Climate Protesters Disrupt Broadway Play Starring Jeremy Strong

A trio of climate change protesters disrupted a performance of “An Enemy of the People,” starring Jeremy Strong, on Broadway Thursday night, shouting “no theater on a dead planet” as they were escorted out.

The show they disrupted is the best-selling new play on Broadway, thanks to audience interest in Strong, who is riding a wave of fame stemming from his portrayal of Kendall Roy in the HBO drama “Succession.” Strong stars in the play as a physician who becomes a pariah after discovering that his town’s spa baths are contaminated with bacteria; revealing that information could protect public health, but endanger the local economy.

The protest, before a sold-out crowd at the 828-seat Circle in the Square theater, confused some attendees, who initially thought it was part of the play. It was staged during the second half, during a town hall scene in which some audience members were seated onstage and some actors were seated among the audience members. Although the play was written by Henrik Ibsen in the 19th century, this new version, by Amy Herzog, has occasionally been described as having thematic echoes of the climate change crisis.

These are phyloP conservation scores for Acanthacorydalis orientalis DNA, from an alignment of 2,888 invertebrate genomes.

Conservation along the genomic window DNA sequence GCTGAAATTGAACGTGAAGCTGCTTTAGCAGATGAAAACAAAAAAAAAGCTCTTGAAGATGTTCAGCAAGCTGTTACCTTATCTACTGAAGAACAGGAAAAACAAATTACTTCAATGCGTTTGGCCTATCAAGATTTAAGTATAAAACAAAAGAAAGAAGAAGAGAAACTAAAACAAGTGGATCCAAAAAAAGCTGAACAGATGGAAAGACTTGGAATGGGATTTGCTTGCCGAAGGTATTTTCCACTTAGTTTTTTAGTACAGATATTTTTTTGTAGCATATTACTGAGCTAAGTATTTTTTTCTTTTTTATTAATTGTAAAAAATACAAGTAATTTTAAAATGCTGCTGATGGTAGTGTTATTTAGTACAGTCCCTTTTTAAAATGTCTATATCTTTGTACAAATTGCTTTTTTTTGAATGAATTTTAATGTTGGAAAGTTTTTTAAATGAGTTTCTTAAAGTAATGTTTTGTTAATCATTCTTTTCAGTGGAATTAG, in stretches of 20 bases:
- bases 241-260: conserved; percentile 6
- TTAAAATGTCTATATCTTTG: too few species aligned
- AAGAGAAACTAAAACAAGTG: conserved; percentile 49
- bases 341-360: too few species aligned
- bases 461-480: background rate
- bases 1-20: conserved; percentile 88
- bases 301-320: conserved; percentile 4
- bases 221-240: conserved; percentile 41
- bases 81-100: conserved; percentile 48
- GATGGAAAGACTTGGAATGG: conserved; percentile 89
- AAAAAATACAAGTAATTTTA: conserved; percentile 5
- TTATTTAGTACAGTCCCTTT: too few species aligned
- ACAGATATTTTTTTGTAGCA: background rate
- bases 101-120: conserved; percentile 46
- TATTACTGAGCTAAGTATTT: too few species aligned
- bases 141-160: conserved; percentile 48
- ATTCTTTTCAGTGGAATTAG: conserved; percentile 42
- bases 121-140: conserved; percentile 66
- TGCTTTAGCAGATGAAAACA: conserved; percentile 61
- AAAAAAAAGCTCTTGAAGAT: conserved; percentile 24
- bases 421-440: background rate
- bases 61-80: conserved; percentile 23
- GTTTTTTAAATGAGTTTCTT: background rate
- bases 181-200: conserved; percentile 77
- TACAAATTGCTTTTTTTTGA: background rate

Strong remained in character through the protest, even at one point saying that a protester should be allowed to continue to speak, said Jesse Green, a critic for The New York Times who was among many journalists and critics who were in the audience for a press preview night. “I thought it was all scripted,” Green said. “The timing was perfect to fit into the town meeting onstage, and the subject was related.”

The protest was staged by a group called Extinction Rebellion NYC, which last year disrupted a performance at the Met Opera and a match at the U.S. Open semifinals. Other climate protesters around the world have taken to defacing works of art hanging in museums, but a spokesman for the New York group said that it had not engaged in that particular protest tactic.

A spokesman for Extinction Rebellion NYC, Miles Grant, explained the targeting of popular events by saying, “We want to disrupt the things that we love, because we’re at risk of genuinely losing everything the way things are going.”

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